Wednesday, August 6, 2014

Training the Right Way

I walked away from training today thinking about the experiences I had on the mat that day. Then I stumbled upon a blog by Budo Bum and he was speaking about training right. He speaks about training hard but only as hard as your technique can handle. The balance between training with intensity and training slow enough to keep the technique correct is difficult to achieve.

Too much intensity can turn to thuggery.

If you train with high intensity too often your technique can get sloppy. In TSYR, ideally techniques are done in a relaxed manner so not to telegraph your intentions. If you try to force techniques and tense up in the process this is counterproductive to what you are trying to achieve. The end result is that your opponent notices or feels this tension and responds accordingly. At greater speed and with stronger intention both from the attacker and the defender's viewpoint, these subtleties can be lost. In extreme situations it begins to look like thuggery as one or both training partner's lose their centre and overbalance at certain times through the kata or technique. Techniques get cranked on without awareness of body structure and the lesson is lost and increases the chance of serious injury in the dojo.

However, doing the kata slowly and deliberately all the time can have its down side. People start to get a false sense of their abilities. Yes, you maintain structure, yes you move from your centre, yes you create kuzushi but always when things are moving slowly. If the situation is hyped up this can all fall apart very quickly. In this situation people who think they are competent suddenly get a wake up call when someone comes charging at them REALLY trying to strike them. Often people freeze up or find their technique too weak or they switch gears to "force mode" and try to muscle the technique on.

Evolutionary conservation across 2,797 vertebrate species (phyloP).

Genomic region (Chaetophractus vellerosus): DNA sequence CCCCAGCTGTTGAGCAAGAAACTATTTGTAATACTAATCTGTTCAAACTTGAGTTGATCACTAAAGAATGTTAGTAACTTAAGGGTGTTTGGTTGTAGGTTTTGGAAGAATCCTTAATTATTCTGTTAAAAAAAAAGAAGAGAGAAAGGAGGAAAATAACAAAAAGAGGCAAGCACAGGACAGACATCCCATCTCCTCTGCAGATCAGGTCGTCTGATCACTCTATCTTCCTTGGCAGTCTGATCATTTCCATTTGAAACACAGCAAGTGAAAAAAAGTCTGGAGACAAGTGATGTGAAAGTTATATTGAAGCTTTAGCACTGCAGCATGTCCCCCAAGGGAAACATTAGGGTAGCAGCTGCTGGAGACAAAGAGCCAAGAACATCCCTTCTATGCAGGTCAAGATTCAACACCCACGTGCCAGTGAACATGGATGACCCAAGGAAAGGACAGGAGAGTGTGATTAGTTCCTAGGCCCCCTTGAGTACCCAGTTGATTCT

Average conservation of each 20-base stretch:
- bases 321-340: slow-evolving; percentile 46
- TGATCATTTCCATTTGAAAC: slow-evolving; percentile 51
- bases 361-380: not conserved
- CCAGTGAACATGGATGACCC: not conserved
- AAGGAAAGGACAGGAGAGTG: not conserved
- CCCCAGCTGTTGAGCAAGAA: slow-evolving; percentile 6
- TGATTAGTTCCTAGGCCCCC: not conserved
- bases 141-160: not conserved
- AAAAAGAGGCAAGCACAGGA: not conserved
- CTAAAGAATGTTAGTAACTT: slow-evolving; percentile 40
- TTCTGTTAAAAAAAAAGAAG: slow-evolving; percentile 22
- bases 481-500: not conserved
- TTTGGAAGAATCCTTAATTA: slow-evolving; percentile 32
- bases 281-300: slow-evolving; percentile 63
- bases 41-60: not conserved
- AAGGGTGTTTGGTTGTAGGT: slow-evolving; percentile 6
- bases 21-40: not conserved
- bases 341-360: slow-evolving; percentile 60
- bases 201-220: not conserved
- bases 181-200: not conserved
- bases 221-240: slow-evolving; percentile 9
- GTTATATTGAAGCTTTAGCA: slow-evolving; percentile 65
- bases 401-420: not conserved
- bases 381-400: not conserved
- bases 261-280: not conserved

So my point is to try a graduated approach to training. Both styles of training have their purpose but the middle ground must be obtained. A good sensei is one who can see where a student needs to be to be challenged enough for growth but not so much to push them over the edge and allow them to fall back on bad habits.

In our dojo after practising some kata for a while, slowly and deliberately, we do a more free style form of practise. We decide on three to five responses we will use against certain attacks and then have the partner attack quicker and harder than usual. We do not stop to correct mistakes or spend time discussing points. We receive five and then give five attacks. After that set we might stop to discuss points but only then. This allows us to see the holes in our techniques and truely see what parts of the kata have been internalised.
It is important that both partners know what is going on here. Uchitachi should be relaxed and pliable during this process but at the same time, if kuzushi isn't made, then uchitachi will not fall. This is not the time for uchitachi to become wooden and resist every movement as this is unnatural and relies on a certain amount of anticipation of what technique is coming. This will not teach shitachi anything. This relates of course to the idea of uchitachi being in a teaching role.

After this exchange we may change partners and do it again. Different body types add another dimension. After doing these sets a few more times we have now given ourselves plenty to work on when we go back to slow and steady next time in class.

The idea is that over time it will take faster and harder attacks to undermine our technique.

Yours in training,
Dean.

2 comments:

  1. This is funny. I had the same discussion yesterday in class. We actually went by most of the kata, but only once with the most intensity possible. chitachi would be atacked only once by each one of the rest. Since we were only 3 of us, we did the each kata 4 times, twice as chitachi and twice as uchitachi. The fact is that when you are doing it like that, you mind colaps, after the first set - Body throws, mistakes became more often, errors will ocour not only in the form of the kata itself but also in your execution that becames much less efective. It was a hard training, but in my opinion it is necessary. Otherwise you may have a false sense of abilaty. For me it does not matter if the kata was perfect, or if at some point you needed to change it because you failed something or someone responds in a unexpected way. Just deal with it in the best way you can.... On both sides. It becames evident that we are not in the point we think we are... We do not aise to the level of our expectations, but fall to the level of our training. That sayed, you need to go back and study more, correct more, be even more aware of what you are doing when you are doing it slow but maybe your mindset has changed and you are more aware of the possible reality... That way even when you are going slow it is just that, slow, but with mind and body conected in what you are doing .

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  2. Thanks for the response. I agree with you on many things here.

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